'The Oyster Girl'
Karl Gussow (Havelberg, 1843-1907 Pasing, Germany)
Medium and Support: Oil on bevelled wood panel
Dimensions: 76.4 x 63cm, (unframed), 88 x 75.5cm, (framed)
Signed: Signed and dated in top right corner: C. GVSSOW. / Brln. 1882
Accession No: WAG1996.66
This portrayal of a young serving-girl, neatly-dressed in rural peasant costume, holding out a plate of opened oysters and a lemon, is typical of Gussow’s minutely detailed realism. Gussow was considered a leading nineteenth-century German exponent of the growing school known as ‘Naturalism’. Anton von Werner, the Director of the Berlin Academy, where Gussow taught between 1875 and 1880, described Gussow’s ideal as being “the exact reproduction of nature”. He also noted the artist’s liking for dazzlingly coloured costume-pieces. Gussow’s delight in detail is evident in 'The Oyster Girl' where he has painted even the tiny chips on the rim of the decorated tin-glazed earthenware bowl.
The plate is definitely not the type of luxury ceramic produced by the internationally renowned Berlin porcelain factories. However, the manner in which Gussow has painted the servant-girl’s skin, with its creamy, glowing complexion, and the satiny sheen of her lilac dress-shawl, recalls the effects and colouring of the popular porcelain plaques that were produced in Berlin. The fine and meticulous detail in the Walker’s painting is also reminiscent of the work of seventeenth-century Dutch artists of the so-called fijn-schilder (fine-painters) school, such as Frans van Mieris (1635-1681) and Gerrit Dou (1613-1675). According to the distinguished German art historian Karl Pietschker, the 'Oyster Girl' was the first in a small series of ‘Cabinet-pieces’, which also included 'The Tankard Girl' and the 'Girl with a Shell to her Ear'.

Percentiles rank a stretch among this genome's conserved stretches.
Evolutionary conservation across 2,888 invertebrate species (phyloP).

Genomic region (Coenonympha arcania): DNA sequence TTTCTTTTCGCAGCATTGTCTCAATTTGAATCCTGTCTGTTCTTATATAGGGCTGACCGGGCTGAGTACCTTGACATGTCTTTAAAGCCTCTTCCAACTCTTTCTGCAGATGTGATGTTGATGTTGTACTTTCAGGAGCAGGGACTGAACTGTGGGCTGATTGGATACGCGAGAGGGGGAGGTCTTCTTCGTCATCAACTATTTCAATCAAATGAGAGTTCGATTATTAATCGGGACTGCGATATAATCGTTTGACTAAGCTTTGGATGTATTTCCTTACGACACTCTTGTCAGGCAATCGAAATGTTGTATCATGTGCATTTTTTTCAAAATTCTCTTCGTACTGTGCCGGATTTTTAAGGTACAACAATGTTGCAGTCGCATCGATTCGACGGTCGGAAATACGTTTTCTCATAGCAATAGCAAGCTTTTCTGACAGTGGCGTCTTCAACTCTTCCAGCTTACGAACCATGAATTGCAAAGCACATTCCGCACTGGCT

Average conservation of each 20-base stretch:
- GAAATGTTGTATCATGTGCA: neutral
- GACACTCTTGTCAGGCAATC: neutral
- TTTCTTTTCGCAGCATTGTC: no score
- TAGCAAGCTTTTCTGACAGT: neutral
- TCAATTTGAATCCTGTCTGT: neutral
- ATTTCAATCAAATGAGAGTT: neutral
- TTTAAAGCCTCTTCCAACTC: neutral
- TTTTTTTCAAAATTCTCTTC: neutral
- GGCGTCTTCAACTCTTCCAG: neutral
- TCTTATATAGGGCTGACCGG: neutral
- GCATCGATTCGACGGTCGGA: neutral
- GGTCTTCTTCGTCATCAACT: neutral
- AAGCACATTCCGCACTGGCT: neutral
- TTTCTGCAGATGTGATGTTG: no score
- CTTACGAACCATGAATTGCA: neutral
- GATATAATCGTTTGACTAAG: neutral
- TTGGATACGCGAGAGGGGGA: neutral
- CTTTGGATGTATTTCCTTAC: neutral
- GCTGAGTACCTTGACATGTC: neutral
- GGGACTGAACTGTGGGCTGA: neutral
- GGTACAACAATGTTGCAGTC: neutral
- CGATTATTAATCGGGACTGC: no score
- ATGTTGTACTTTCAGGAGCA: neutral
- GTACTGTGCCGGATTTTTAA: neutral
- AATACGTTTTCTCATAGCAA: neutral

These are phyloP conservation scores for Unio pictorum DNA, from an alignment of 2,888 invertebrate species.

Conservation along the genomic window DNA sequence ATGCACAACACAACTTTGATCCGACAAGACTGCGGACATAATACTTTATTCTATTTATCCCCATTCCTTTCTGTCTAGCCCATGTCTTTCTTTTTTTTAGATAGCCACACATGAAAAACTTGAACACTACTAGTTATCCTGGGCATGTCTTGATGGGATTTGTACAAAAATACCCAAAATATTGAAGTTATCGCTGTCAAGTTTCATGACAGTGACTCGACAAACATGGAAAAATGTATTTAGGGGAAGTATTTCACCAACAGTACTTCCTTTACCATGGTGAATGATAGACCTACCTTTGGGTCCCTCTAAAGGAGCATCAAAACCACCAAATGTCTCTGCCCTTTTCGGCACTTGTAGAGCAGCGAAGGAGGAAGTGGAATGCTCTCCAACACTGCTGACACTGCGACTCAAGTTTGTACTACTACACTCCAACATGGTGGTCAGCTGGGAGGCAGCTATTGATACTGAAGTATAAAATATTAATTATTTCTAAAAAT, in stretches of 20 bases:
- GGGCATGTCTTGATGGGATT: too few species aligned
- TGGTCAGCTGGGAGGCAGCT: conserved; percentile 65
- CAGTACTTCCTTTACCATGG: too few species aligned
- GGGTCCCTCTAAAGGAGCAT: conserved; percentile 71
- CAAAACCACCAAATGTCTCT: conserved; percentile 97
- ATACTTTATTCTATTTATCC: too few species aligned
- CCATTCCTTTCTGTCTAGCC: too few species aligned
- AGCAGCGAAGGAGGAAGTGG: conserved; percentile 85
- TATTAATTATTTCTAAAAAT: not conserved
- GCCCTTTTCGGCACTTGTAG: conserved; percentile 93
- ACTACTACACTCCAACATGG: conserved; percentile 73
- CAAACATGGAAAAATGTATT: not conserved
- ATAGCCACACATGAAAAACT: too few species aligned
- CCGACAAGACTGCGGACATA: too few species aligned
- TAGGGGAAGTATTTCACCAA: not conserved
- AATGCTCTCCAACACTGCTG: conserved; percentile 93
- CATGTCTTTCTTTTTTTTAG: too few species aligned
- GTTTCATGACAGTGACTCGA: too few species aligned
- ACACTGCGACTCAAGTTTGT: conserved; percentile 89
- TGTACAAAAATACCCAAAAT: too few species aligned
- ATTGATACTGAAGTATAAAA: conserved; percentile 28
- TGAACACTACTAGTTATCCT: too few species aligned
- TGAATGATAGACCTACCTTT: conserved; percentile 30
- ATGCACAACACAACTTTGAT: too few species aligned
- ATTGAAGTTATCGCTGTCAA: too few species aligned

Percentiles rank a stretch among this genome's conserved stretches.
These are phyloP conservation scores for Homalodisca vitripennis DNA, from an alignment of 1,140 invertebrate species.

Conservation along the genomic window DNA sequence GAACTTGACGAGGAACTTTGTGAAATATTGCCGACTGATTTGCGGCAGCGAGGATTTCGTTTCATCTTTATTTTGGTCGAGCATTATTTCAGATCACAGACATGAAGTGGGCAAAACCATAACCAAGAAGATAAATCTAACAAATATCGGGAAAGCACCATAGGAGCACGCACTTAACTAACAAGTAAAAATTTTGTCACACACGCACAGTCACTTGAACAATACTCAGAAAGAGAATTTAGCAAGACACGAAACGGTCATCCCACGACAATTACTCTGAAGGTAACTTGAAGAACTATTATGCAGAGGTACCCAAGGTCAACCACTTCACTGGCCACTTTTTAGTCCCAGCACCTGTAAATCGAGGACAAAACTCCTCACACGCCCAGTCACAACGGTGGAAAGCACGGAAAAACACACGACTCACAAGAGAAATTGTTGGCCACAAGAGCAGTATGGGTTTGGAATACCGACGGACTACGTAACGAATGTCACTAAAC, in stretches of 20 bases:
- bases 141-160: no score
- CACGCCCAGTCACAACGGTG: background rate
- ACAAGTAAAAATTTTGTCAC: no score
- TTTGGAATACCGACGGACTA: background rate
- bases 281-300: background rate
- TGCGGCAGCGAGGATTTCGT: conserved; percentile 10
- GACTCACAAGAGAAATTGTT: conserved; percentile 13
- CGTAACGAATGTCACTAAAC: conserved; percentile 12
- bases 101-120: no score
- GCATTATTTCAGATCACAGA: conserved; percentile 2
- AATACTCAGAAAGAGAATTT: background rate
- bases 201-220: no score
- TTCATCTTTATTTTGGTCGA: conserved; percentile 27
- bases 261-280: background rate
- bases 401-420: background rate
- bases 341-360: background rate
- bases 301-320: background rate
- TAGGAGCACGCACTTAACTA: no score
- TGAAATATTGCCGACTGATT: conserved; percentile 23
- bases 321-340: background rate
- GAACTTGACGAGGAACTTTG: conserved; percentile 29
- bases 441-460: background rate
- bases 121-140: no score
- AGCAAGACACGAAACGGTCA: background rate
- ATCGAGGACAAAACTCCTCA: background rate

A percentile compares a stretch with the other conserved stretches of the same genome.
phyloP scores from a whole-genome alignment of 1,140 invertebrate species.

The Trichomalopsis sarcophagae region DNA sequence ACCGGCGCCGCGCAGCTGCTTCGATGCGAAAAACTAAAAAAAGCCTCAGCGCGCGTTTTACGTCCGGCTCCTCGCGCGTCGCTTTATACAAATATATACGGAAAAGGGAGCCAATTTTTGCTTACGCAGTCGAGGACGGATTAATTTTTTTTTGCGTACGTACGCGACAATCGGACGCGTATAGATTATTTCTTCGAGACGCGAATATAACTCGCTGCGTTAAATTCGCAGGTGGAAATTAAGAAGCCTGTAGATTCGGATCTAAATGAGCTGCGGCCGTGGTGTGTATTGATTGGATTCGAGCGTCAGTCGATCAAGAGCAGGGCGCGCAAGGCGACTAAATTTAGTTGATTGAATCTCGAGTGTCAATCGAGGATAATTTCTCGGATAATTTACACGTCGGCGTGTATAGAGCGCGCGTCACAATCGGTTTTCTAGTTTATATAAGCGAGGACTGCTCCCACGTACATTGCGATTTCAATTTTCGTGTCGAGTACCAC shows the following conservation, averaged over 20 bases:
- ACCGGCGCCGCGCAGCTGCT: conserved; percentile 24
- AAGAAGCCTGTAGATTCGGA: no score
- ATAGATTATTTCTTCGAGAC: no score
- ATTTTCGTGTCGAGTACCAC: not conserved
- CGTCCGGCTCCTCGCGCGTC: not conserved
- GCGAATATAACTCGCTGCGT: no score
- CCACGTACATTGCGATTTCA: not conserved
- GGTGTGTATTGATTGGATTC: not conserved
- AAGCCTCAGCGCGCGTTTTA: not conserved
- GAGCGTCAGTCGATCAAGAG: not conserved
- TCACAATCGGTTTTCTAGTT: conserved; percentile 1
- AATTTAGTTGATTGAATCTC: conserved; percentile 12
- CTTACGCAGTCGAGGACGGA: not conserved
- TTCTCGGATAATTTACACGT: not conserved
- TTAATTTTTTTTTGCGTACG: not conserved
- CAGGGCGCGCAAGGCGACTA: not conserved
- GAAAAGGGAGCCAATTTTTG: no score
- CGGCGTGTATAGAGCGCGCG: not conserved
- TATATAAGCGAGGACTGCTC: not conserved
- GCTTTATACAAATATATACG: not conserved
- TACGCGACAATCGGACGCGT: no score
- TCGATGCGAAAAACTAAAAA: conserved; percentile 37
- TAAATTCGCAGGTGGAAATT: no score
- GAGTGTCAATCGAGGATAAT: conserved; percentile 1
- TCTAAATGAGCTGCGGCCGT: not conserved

At the Berlin Academy Gussow was considered a superb teacher whose students saw him as the ‘regenerator of Painting’. His most famous pupil was the German artist Max Klinger (1857-1920) who became celebrated (shortly after leaving Gussow’s studio in 1879) for his surreal print series of a sinisterly animated 'Glove' (first published in 1881). One can see in Klinger’s print cycle, which anticipates Freudian Surrealism in its mixture of reality and dream elements, the influence of Gussow’s sharply focussed naturalism. After Gussow left the teaching staff of the Academy in 1880 he became an especially sought after Berlin-society portrait painter.
By the beginning of the 20th century, however, Gussow’s minute photographic technique and striking contrasts of tone and colour, together with his sentimental subject matter, had lost favour in Berlin. Although in 1898 Pietschker wrote a fairly substantial book on Gussow’s contribution to the development of realism in Germany from 1870 onwards, the Grove Dictionary of Art (1996) only mentioned him briefly as the teacher of artists such as Klinger and his friend the Norwegian artist Christian Krohg (1852-1925). In 1907 Richard Muther condemned him for triviality in his 'History of Modern Painting', but conceded the vigour and directness of some of his figure studies, including 'The Oyster Girl'.